That bright young manager was one of what we’ll call the “young innovators”: up-and-coming men and women from junior management with a whole career ahead of them and ready to move up. My impression was that the young innovators were the key to China’s environmental future. These mid-level managers seemed to be the most eager to learn about the Bay Program’s long-established triad of monitoring, modeling and research that develops the plans that drive implementation of restoration efforts in the Chesapeake. We shared with them the importance of open-source, public-domain data, information, models and analysis.
Most importantly, we shared with them the idea that information wants to be free. That is, the power of information is magnified and more fully applied when it’s available to all, and we have “every brain in the game.” The status quo in China today is that Chinese agencies use information as a zero sum game. They think, “If I have the information, then I know something that you don’t, and if you want that information you’re going to have to pay for it.” This is no way to run a watershed program! Imagine what would happen to our Chesapeake partnership if USGS, NOAA, EPA, and every state agency wanted to be paid for the data that they collected as part of their publicly funded mission?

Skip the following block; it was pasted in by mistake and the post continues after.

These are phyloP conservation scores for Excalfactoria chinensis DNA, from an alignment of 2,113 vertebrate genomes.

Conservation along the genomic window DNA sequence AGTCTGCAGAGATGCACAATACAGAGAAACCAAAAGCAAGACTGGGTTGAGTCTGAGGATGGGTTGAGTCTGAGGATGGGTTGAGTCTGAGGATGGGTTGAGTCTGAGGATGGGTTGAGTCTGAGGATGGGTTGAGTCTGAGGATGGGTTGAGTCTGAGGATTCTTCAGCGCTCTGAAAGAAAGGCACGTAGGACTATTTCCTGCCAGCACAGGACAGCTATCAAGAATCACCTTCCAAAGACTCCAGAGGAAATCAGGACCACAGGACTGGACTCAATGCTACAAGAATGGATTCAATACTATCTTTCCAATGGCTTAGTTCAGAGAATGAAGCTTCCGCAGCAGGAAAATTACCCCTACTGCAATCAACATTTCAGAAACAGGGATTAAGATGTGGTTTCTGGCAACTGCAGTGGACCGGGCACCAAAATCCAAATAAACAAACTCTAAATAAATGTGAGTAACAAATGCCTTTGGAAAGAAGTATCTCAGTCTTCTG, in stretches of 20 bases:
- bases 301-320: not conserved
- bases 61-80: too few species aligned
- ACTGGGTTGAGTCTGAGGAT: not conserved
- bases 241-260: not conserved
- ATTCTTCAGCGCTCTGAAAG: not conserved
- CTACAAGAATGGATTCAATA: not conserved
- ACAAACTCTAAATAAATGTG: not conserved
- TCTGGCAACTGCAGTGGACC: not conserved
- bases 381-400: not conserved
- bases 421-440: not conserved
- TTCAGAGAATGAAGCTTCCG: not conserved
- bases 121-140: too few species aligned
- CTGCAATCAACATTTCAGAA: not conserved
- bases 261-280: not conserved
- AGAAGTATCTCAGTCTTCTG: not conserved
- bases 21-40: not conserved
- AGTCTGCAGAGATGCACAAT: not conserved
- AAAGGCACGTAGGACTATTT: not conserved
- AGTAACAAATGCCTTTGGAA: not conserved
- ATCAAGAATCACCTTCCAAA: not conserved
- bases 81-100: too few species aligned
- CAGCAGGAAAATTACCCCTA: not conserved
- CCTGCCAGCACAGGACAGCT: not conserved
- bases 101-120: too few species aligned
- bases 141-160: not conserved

China clearly needs to innovate, throw out their old-think that “power comes from tightly held information” business model, and become more “Google-like.” China needs to ask, “What would Google do?” Google’s business model is to develop useful information and then give it away. Hence, these Google products: Google Search, Google Earth, Google Maps, Google Images, Gmail, You Tube, and Google just about everything.
This develops a huge customer base that Google uses for subtle targeted ad placement.
Public agencies, especially in China, need to think of how to best apply a form of this business model. Public agencies like ours don’t advertise, of course, but we do need to reach people with information, make it downloadable, web-browsable, relevant and useful. And so we also want to build a large customer base just the same as Google.
For China, and for us at the Bay Program, the “What Would Google Do?” questions take the form of: